Dear Aunt Sevvy,

My wife and I just moved from southern California to a small city in the Midwestern plains—a work transfer. We’re very Adventist. So we went to church (the only church for an hour in any direction). Almost everyone was old. The Sabbath School class plodded through the lesson, though with criticism of nearly everything, from “liberals” to differences of belief to politics. The sermon was the old bummer about how bad the world is getting—and it was deadly dull. There was nothing for children.

They were excited to have us, and immediately tried to give us church jobs. But it quickly became clear that we would be allowed to change nothing. We’ve gone back for several months now, and as much as we try to tell ourselves that we should stick with it and make it better, we just don’t have the energy to fight the inertia. What should we do?

Signed: Lonely for California

Dear Lonely,

You have Aunt Sevvy’s sympathies. This is a tough position to be in, and you’re not the only one facing it.

Here are some ideas:

Idea Number 1: You can continue to attend a church that doesn’t excite you, but be there in a sort of “close your eyes and think of England” way. Sometimes you can even learn to love a church that you didn’t at first if you just give it a chance.

That won’t always work. Aunt Sevvy once spent many years in a toxic church and found that it caused more harm to her faith than good. If that’s what you find happening to you, find another alternative rather than letting your faith erode and grow resentful.

Idea Number 2: You can stop attending church altogether since there doesn’t seem to be a lot of Adventist options for you. However, yours sound like a family that prioritizes faith, and no church at all may be just as sad as one you don’t like.

Idea Number 3: Or, you can attend another, not-Adventist, church in your area—instead of, or in addition to, the Adventist one.

This would be a big decision for you and your family. We Adventists are territorial by nature. We have some built-in, often irrational, prejudices against other brands of Christianity. Yet what if you can maintain your Adventist faith and still get some blessings by associating with another denomination that fits with your general Christian values, and provides you with more fellowship than the available congregation does?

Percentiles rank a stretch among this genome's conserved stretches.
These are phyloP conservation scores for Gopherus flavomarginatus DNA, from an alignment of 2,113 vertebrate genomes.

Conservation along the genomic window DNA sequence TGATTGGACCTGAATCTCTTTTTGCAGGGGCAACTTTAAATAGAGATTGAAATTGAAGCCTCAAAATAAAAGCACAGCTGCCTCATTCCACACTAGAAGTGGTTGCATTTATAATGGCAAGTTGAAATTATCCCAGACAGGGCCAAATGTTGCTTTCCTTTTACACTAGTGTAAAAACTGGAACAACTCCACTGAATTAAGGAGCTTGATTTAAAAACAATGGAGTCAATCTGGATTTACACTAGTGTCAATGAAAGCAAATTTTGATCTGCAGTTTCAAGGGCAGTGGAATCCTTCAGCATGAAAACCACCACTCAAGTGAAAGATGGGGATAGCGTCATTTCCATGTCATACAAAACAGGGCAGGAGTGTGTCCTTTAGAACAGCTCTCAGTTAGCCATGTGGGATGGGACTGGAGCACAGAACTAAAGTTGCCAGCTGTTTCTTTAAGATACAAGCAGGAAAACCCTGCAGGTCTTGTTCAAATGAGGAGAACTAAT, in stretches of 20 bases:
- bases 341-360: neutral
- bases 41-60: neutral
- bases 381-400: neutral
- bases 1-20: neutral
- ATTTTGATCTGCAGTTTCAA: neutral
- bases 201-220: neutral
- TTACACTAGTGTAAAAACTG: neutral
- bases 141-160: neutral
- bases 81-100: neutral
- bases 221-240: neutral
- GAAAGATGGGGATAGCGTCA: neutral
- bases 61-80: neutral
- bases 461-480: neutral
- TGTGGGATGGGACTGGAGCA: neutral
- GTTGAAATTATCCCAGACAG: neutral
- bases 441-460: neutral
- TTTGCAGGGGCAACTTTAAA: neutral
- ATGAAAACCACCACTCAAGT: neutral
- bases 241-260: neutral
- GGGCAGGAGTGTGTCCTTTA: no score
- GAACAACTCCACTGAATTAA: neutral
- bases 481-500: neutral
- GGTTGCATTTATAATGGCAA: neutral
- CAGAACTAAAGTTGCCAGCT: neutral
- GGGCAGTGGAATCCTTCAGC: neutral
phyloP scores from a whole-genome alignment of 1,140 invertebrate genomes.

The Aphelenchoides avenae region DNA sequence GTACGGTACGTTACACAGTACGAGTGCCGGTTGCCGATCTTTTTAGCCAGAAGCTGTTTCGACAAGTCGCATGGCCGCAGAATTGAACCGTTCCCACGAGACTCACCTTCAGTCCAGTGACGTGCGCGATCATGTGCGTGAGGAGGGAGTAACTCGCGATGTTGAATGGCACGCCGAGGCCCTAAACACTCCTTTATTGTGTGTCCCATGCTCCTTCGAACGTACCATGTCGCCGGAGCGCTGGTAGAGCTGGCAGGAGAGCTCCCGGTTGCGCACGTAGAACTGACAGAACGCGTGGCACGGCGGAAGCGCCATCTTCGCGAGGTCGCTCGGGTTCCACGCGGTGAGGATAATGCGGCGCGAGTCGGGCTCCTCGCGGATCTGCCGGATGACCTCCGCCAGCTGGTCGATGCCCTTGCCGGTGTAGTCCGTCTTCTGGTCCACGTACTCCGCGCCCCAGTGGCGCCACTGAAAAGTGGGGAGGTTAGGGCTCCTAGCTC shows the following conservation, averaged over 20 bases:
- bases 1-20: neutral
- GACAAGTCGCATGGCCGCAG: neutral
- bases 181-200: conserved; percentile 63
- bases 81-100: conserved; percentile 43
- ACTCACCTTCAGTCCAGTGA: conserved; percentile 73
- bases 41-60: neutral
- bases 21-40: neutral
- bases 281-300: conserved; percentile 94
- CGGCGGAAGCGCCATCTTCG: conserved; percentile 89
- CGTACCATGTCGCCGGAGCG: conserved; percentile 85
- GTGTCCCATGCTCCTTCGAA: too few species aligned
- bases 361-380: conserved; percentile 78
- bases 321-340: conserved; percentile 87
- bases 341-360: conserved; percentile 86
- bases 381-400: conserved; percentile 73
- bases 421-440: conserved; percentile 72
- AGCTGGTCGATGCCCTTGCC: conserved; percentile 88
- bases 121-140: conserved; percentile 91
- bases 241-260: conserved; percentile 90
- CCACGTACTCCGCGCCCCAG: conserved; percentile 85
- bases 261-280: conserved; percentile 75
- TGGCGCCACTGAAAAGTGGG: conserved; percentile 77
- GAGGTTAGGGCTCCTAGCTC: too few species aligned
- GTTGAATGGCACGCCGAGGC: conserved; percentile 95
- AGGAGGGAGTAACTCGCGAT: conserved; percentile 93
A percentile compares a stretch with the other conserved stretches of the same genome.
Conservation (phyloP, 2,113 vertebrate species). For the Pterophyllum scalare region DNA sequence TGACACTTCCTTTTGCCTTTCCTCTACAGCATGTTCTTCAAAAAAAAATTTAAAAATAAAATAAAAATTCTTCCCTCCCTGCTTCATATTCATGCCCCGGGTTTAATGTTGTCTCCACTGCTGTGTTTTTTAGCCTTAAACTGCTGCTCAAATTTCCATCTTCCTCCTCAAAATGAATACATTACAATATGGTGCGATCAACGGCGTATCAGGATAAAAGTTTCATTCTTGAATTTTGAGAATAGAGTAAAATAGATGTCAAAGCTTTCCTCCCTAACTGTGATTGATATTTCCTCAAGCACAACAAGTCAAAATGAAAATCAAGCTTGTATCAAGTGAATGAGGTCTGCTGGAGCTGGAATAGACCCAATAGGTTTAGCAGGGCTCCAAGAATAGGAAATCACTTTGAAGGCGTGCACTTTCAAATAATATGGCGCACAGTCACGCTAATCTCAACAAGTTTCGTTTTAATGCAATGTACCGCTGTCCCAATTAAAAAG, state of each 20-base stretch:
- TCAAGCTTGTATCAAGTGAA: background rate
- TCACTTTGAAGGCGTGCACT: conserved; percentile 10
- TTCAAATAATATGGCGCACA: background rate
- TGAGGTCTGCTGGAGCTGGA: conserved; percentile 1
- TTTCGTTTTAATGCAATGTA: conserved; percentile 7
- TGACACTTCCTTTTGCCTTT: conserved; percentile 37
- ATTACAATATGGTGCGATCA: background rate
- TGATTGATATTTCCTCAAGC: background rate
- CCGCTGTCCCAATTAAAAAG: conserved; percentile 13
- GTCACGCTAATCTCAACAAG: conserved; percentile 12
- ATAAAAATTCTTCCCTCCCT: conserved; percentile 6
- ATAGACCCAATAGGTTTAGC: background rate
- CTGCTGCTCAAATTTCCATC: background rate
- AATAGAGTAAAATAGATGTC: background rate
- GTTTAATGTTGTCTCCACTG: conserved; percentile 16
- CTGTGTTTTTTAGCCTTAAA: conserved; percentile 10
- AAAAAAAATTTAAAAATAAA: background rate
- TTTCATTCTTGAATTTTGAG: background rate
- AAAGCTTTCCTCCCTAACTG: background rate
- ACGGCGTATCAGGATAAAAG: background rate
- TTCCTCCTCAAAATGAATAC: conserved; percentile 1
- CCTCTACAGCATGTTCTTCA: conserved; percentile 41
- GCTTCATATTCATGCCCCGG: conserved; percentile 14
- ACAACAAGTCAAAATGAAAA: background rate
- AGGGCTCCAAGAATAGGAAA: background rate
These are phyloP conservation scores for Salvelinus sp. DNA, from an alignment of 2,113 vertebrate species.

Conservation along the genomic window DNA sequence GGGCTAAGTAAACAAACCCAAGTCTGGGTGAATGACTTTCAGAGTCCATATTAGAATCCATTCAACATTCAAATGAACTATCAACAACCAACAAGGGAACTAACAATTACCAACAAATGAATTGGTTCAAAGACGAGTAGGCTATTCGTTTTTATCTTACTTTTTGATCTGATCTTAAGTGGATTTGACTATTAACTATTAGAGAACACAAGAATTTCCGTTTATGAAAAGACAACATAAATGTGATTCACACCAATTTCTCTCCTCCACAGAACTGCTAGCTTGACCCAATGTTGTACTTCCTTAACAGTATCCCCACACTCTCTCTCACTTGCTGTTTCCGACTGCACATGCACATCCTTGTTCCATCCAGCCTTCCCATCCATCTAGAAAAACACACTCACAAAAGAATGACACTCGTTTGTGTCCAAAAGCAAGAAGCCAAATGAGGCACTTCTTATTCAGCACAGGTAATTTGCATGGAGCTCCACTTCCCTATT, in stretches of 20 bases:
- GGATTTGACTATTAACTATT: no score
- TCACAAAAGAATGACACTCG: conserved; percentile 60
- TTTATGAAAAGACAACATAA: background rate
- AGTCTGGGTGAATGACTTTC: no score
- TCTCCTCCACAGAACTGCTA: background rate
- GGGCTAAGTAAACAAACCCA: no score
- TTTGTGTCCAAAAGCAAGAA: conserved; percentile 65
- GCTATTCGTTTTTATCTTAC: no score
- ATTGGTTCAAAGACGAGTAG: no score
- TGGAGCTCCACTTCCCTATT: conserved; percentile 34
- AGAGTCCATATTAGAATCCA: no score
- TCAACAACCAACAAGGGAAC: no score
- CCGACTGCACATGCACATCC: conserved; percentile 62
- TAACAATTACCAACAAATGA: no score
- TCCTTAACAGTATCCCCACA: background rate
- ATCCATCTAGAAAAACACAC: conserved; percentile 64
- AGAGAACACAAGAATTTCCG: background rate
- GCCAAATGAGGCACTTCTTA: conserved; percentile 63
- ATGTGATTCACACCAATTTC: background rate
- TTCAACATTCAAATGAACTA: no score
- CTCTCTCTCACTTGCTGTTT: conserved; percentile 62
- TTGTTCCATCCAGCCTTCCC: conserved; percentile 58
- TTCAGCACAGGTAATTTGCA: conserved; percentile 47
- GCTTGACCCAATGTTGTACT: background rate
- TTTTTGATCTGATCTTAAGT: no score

Idea Number 4: Finally, I’ve known people in your situation who have started their own fellowship or house church. They’ve discovered that by creating a small gathering—actually a more biblical idea than formalized worship in custom-built church buildings, by the way—you will discover there are others, even people who aren’t Adventists, who are willing to meet on Sabbaths to worship together. (It’s quite a lot less intimidating to come to someone’s house than to their church building.) Small house gatherings like this can be quite fulfilling and feed the soul. (There’s a church-approved support network for doing this called Simple Church at Home.)

None of this is easy. However—and I hesitate to say it, lest you think I’m just being trite and giving cliché advice—sometimes God sends us hard experiences, that when we get through them we realize that we’ve grown spiritually. Auntie has had that experience at times in the last 2-3 years. This may be that kind of experience for you. 

I pray you can pray your way through this.

Aunt Sevvy

You can write to Aunt Sevvy at Please keep questions or comments short. What you send us at this address won’t necessarily be, but could be, published—always without your identity. Aunt Sevvy writes her own column, and her opinions are not necessarily those of Adventist Today’s editors.

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